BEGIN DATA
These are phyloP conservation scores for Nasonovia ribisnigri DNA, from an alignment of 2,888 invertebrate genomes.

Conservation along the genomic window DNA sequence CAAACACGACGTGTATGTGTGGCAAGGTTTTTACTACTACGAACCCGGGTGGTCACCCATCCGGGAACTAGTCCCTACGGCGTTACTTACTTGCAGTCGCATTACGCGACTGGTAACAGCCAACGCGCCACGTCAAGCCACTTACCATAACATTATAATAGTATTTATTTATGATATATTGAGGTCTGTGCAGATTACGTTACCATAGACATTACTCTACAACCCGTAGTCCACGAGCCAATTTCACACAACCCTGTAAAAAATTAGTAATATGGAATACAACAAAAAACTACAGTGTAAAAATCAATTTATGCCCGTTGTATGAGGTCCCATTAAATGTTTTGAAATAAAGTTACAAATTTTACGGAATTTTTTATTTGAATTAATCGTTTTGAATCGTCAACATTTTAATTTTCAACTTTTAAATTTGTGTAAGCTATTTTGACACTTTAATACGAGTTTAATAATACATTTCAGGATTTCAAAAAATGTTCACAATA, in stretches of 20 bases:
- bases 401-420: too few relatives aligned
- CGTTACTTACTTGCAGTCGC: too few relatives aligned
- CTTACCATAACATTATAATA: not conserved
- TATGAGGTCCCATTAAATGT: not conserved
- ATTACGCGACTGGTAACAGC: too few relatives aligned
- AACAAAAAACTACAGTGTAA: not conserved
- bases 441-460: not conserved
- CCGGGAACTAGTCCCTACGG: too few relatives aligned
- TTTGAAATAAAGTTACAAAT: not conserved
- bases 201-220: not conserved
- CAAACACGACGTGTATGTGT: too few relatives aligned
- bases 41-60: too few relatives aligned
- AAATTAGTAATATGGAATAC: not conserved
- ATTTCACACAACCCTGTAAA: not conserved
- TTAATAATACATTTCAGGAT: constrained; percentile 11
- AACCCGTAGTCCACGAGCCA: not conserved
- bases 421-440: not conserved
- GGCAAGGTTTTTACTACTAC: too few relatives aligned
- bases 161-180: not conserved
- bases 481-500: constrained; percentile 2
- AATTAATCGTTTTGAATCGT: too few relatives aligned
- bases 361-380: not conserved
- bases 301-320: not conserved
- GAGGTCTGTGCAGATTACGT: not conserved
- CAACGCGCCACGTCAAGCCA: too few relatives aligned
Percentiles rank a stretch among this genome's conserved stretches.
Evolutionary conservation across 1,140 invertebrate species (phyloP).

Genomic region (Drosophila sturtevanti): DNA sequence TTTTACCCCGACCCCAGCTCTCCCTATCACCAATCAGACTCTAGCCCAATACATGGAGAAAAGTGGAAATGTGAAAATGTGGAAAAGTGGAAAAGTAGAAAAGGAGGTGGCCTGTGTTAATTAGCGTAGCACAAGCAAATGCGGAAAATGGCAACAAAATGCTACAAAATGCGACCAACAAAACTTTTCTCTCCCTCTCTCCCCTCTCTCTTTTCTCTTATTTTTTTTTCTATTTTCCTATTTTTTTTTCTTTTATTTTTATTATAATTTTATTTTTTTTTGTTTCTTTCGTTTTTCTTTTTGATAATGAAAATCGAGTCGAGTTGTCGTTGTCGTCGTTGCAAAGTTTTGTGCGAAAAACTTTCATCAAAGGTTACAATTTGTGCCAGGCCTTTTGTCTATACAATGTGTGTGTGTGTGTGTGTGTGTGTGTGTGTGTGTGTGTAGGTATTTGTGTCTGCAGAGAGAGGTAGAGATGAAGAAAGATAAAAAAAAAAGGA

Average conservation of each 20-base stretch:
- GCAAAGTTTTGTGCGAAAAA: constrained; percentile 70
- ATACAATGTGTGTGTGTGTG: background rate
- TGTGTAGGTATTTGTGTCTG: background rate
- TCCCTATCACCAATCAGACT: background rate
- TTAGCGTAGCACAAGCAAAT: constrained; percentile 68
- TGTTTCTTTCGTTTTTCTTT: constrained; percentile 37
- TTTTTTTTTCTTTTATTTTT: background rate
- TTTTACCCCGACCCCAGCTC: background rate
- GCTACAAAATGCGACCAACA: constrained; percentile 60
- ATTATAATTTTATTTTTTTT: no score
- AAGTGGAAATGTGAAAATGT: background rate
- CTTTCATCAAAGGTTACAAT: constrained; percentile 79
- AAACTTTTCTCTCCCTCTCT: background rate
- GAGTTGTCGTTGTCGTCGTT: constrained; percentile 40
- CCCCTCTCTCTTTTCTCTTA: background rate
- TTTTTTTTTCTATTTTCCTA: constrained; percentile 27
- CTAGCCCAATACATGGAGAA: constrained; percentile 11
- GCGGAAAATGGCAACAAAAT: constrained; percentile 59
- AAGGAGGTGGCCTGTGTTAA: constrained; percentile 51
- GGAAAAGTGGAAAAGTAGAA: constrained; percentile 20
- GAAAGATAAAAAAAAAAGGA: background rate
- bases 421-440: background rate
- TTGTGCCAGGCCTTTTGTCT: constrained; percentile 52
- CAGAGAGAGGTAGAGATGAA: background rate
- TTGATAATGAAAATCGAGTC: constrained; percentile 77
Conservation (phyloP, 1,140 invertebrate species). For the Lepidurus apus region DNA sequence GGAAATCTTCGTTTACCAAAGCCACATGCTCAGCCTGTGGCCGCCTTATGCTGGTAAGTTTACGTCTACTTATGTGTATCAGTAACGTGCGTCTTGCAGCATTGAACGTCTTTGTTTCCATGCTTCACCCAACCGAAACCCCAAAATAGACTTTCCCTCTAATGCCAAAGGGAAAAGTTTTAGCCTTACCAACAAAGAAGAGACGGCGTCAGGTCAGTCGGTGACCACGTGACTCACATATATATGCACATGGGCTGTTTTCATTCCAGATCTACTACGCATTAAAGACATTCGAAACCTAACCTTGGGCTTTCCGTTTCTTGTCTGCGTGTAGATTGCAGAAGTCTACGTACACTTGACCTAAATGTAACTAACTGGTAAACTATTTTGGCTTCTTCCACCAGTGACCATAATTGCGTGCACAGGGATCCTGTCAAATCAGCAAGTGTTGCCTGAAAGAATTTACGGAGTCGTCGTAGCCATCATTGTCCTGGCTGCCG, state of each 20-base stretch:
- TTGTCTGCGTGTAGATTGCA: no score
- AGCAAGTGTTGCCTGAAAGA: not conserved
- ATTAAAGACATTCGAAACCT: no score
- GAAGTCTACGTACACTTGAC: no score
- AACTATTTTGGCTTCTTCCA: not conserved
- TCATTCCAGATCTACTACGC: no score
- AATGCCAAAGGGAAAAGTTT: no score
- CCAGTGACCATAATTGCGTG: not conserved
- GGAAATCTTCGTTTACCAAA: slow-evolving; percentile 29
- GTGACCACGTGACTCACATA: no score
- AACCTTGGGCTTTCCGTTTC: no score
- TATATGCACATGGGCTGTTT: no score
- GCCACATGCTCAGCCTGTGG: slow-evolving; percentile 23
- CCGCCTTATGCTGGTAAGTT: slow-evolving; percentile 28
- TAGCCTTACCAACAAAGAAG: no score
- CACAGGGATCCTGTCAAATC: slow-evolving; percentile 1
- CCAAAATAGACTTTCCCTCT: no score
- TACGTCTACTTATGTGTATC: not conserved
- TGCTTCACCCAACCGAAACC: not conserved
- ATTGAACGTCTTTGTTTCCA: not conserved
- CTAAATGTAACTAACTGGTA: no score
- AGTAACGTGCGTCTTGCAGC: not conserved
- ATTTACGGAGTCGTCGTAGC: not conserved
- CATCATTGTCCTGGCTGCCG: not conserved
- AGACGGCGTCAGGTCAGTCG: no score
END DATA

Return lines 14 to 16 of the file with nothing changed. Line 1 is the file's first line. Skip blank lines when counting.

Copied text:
- bases 41-60: too few relatives aligned
- AAATTAGTAATATGGAATAC: not conserved
- ATTTCACACAACCCTGTAAA: not conserved